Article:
Reading about this shocking change, I was horrified. For a woman to be brave enough to come forward and proclaim that they have been assaulted is a monumental task. In this day and age, any woman who has been a victim of sexual violence faces constant judgement and stigma from peers and administrators who don’t want their school to look bad. They run the risk of being defined for their whole lives by a moment that could have lasted only a few torturous minutes. I think back to high school where I heard stories about girls who had been groped against their will by a star football player, girls who would never tell their stories due to fear  of the backlash. Now think about Brock Turner. He was a swimmer for a Division I university who could  have made it to the Olympics. If other students hadn’t found him by that dumpster, would his victim have told her story? Without the protections the Department of Education was enforcing, it seems unlikely.

Owens’ VICE piece noted that “Advocates say […] DeVos’ actions will have a chilling effect on whether students who have been sexually assaulted come forward.” To counter criticism, Betsy DeVos explained in a statement, “Schools must continue to confront these horrific crimes and behaviors head-on. There will be no more sweeping them under the rug. But the process also must be fair and impartial, giving everyone more confidence in its outcomes.” She is attempting to prevent the Department of Education from overstepping its authority far-reaching and regulatory policies, but in doing so is effectively telling victims “You won’t get help from here.”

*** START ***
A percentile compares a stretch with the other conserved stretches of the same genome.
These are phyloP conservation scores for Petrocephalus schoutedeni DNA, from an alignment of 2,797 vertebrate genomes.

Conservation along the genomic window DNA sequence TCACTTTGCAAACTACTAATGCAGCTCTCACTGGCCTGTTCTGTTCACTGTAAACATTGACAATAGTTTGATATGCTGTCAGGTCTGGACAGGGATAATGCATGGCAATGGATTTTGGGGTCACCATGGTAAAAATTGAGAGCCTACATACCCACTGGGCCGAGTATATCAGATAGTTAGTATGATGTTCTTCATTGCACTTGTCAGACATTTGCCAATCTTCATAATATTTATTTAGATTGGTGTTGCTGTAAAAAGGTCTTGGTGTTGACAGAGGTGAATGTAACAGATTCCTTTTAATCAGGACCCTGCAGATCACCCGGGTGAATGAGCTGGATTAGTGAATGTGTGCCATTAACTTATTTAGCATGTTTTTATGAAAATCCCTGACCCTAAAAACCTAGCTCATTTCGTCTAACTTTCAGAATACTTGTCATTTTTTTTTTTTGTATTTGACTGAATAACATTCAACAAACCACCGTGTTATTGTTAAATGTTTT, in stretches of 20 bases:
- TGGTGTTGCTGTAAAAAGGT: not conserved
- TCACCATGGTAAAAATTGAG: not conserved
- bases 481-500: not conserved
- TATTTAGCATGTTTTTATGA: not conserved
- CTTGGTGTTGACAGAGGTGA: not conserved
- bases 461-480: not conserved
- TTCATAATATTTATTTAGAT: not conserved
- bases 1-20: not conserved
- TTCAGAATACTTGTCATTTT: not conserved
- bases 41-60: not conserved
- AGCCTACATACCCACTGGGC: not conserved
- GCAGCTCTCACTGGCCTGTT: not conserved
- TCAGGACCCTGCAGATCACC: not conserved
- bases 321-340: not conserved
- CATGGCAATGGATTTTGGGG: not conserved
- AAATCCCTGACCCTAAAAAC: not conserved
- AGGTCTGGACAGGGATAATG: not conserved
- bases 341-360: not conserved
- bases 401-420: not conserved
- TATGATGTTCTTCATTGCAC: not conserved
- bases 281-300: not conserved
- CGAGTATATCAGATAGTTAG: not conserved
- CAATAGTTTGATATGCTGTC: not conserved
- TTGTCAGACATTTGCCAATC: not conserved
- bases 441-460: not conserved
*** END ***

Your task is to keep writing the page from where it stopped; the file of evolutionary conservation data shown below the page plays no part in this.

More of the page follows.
Edwin Rios reported for Mother Jones that Devos stated, “No student should be the victim of sexual assault. No student should feel unsafe. No student should feel like there isn’t a way to seek justice, and no student should feel the scales are tipped against him or her. We need to get this right, we need to protect all students and we need to do it quickly. It’s obvious the toll this places on everyone involved.” Betsy DeVos’ action however is only increasing that toll. Obama’s 2011 guidelines effectively helped to combat victim mistreatment, and their undoing adds to the anti-female tone set by the present administration. National survivor and youth led campaign Know Your IX wrote, “Before the Department of Education began taking sexual assault seriously, schools routinely violated survivor’s’ rights and pushed them out of school[…] survivors stayed silent for fear that the act of reporting to our school would be more traumatic than the assault itself.”

Rios reported in a speech to law students at George Mason University in Virginia that, “DeVos further condemned the rules set in the 2011 guidance, calling the current system in place at college campuses ‘shameful’ and ‘wholly un-American.’” Her statements are confusing because the guidelines encouraged reporting of assaults, set specific steps for schools on how to follow the law, and made campuses safer. So when DeVos says those rules were “un-American,” it appears the America she is referencing is a society from decades past. With the destruction of the 2011 effort to stop campus rape, DeVos is taking us back in time to a country where, as Fatima Goss Graves, president and CEO of the National Women’s Law Center observed, “sexual assault was a secret that was swept under the rug”.


References:

Owen, Tess. “Betsy DeVos Acted on Her Promise to Help Students Accused of Rape.” VICE News, VICE News.com , 22 Sept. 2017, news.vice.com/story/devos-campus-rape.

Broytman, Ilana. “These Stats Prove Sexual Assault on Campus Affects Everyone.” Teen Vogue, TeenVogue.com, 25 May 2017, www.teenvogue.com/story/campus-sexual-assault-statistics.

Rios, Edwin. “Betsy DeVos Just Undid One of Obama’s Most Significant Efforts to Stop Campus Rape.” Mother Jones, Mother Jones.com , 22 Sept. 2017, http://www.motherjones.com/politics/2017/09/betsy-devos-just-undid-one-of-obamas-most-significant-efforts-to-stop-campus-rape/.